Tech Talk: Watch over your home during the holidays with these webcams


by Doug Delony / KHOU 11 News

Posted on December 12, 2013 at 2:57 PM

Updated Thursday, Dec 12 at 3:08 PM

HOUSTON -- As if there isn’t enough to worry about during the holiday season, many travelers fear they’ll return home only to find they’ve been burglarized.

Thankfully, new gadgets are making it cheaper to buy a little peace of mind while away.

The D-Link DCS-5020L is a small webcam you can mount or place anywhere in your home. Unlike security cameras from years ago, all you need is electricity and a Wi-Fi connection to hook it up. You don’t have to run cables through your walls and there’s no need for a tape recorder or DVR hidden in a closet somewhere.

While traveling, you can use your smartphone, a tablet, or a computer to look and listen to what’s going on inside your home. You can even tilt and pan the camera to look up, down, left, and right.

One of my favorite features in D-Link’s line of cameras is the alert system. You can enable the camera to capture photos or video anytime motion or noise is detected. It’ll then send you an alert via the smartphone app and send the visuals to your e-mail.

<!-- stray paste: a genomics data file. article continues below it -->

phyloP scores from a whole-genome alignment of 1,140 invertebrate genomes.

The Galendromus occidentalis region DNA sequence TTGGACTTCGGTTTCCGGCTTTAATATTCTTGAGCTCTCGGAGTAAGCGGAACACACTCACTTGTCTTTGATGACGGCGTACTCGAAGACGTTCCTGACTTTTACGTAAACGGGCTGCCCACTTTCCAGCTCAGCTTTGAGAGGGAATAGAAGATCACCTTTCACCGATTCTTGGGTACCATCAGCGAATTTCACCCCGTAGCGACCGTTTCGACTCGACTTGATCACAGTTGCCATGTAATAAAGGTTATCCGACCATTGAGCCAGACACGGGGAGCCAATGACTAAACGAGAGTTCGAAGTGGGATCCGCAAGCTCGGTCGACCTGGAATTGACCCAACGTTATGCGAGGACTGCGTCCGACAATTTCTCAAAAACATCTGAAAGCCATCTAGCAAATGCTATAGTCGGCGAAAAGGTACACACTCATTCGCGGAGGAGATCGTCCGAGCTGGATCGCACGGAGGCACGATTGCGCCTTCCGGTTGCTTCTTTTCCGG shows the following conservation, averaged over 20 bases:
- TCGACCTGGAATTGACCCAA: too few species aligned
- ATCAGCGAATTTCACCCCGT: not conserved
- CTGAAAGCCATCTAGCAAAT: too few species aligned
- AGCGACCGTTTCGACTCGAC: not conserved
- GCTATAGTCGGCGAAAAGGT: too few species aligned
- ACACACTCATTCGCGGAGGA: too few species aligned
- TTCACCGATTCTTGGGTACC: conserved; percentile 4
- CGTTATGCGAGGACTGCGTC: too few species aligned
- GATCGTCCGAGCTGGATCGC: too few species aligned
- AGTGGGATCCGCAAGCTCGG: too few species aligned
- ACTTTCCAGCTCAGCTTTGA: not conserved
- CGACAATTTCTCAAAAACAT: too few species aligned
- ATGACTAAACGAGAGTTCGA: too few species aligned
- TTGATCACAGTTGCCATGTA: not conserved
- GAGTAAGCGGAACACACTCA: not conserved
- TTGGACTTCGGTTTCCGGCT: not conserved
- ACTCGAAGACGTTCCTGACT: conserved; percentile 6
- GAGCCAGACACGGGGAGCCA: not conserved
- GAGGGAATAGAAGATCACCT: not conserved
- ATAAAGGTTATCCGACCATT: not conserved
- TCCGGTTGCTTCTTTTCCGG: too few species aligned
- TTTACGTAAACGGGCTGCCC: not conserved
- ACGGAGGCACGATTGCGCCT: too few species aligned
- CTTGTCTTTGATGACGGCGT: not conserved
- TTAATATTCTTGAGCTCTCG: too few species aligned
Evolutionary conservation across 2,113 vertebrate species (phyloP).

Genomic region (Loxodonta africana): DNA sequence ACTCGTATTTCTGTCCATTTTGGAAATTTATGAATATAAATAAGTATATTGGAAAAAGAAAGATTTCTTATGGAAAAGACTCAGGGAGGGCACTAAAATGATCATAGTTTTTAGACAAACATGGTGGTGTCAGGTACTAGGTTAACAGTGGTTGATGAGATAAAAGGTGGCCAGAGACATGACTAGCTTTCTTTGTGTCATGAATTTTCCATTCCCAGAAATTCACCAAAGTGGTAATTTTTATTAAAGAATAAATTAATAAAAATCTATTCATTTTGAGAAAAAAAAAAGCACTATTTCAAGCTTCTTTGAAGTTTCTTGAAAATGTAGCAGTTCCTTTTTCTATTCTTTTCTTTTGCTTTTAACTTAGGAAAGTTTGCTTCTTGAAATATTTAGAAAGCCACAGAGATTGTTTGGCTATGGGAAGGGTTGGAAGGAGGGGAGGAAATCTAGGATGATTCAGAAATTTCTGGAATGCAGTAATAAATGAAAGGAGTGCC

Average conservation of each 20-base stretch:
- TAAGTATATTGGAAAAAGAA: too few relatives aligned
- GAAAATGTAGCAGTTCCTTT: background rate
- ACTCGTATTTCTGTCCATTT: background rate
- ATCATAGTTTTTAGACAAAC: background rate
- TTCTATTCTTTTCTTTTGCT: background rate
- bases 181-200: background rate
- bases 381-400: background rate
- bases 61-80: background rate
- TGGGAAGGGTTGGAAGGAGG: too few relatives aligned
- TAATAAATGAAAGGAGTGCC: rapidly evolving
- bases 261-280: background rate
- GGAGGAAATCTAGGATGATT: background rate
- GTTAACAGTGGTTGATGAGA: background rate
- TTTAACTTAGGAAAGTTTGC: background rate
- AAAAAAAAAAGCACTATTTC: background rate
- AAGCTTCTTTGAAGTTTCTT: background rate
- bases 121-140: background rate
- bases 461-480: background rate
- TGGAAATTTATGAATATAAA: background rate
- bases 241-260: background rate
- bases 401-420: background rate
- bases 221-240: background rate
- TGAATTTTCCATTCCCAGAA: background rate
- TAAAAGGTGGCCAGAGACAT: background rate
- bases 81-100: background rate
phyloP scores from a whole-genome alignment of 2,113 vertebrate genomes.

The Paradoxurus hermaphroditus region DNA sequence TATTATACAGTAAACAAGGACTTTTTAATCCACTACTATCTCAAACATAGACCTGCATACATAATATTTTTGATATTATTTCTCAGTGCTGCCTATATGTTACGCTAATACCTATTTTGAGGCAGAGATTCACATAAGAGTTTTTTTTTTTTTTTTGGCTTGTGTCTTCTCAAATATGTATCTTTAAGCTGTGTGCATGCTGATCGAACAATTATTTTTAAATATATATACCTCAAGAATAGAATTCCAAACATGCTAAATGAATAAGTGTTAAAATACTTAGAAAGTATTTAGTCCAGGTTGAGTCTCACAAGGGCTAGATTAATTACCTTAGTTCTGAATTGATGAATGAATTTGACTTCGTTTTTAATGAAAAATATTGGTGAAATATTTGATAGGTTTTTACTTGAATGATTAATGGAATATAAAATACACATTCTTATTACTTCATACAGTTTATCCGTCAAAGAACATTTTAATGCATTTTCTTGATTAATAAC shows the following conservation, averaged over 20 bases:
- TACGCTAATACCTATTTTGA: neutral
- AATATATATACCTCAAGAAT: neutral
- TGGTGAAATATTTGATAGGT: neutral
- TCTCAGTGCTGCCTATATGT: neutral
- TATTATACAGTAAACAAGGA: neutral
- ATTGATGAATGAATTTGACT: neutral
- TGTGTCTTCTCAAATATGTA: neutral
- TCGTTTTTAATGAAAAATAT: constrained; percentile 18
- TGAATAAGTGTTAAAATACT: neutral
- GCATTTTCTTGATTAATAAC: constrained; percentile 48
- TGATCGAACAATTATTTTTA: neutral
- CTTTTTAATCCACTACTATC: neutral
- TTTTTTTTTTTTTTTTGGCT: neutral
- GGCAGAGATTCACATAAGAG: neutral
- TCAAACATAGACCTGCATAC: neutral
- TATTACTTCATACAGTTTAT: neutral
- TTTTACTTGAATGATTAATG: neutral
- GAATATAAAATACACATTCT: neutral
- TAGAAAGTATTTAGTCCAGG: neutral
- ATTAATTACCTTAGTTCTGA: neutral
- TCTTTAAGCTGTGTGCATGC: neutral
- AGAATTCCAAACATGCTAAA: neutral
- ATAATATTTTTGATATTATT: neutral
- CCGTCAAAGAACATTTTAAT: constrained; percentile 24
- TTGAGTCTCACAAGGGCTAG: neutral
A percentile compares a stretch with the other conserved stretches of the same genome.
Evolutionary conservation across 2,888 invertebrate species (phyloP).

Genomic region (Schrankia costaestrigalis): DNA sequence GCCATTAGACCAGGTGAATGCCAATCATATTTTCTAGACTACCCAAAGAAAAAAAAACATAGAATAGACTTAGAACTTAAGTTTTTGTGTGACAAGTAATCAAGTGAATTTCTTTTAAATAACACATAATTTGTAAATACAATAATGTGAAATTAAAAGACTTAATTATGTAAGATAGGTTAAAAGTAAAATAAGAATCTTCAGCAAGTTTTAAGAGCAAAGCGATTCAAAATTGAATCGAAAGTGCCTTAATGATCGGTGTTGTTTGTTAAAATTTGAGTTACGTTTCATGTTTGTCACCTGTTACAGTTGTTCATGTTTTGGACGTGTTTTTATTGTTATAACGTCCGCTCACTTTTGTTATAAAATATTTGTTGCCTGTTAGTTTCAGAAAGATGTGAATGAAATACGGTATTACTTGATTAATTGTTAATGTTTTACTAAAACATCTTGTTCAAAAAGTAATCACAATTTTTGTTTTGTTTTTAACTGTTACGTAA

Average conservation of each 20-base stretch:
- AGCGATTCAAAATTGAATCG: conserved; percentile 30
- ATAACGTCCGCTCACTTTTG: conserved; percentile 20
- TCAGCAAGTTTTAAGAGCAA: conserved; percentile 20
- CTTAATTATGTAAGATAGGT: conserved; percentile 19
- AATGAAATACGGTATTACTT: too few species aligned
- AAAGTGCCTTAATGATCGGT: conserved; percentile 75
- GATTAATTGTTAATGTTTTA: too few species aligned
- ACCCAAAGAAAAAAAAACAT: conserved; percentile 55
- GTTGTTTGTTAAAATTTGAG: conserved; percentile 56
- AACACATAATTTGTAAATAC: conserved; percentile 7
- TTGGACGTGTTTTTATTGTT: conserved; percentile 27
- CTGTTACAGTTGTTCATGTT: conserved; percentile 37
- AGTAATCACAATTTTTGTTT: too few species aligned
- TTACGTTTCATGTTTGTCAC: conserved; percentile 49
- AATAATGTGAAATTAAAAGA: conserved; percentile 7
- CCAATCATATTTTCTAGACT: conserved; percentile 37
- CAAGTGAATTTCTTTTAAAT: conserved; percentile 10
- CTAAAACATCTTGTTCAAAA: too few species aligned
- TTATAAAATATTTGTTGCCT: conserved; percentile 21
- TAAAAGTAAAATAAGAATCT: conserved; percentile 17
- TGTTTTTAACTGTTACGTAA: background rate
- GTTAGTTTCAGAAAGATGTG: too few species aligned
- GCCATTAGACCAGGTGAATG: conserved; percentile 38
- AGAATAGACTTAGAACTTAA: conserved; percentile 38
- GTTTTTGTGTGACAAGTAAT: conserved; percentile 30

While I experienced inaccuracies with the motion detection (on both D-Link and other webcams), I found the noise detection to be very reliable. If someone breaks in, the camera will kick on, and you’ll get an alert.

The DCS-5020L retails for about $120, but has it for $99 right now. A simpler, smaller version without the pan & tilt option (DCS-933L) sells for $70. Both have daytime and nighttime vision.

Another option for home monitoring is Dropcam. This is one of the most popular security webcams on the market because it’s so simple to set up, and it comes with a few extra features, like the ability to “talk” to the crooks (or whoever) is nearby via the camera’s speakerphone-like function.

The Dropcam HD is $150 while the Dropcam Pro (better quality) sells for $200. Both will send instant alerts to your phone, but they don’t immediately e-mail you photos or video. If you want the cameras to record what’s going on, you’ll need to pay $10/month for Dropcam’s cloud service, which stores seven days of video at a time.

Both Dropcam and D-Link will also send you an alert if the camera becomes disabled (e.g. power goes out, Internet is disconnected, etc).

My recommendation: If you want to save a little money and know someone who is a little computer savvy to help configure it, go with D-Link. If you want something super simple to set up and use, go with Dropcam.

Questions? Comments? Feel free to reach out to Doug on Facebook ( or Twitter (@DougDelonyKHOU)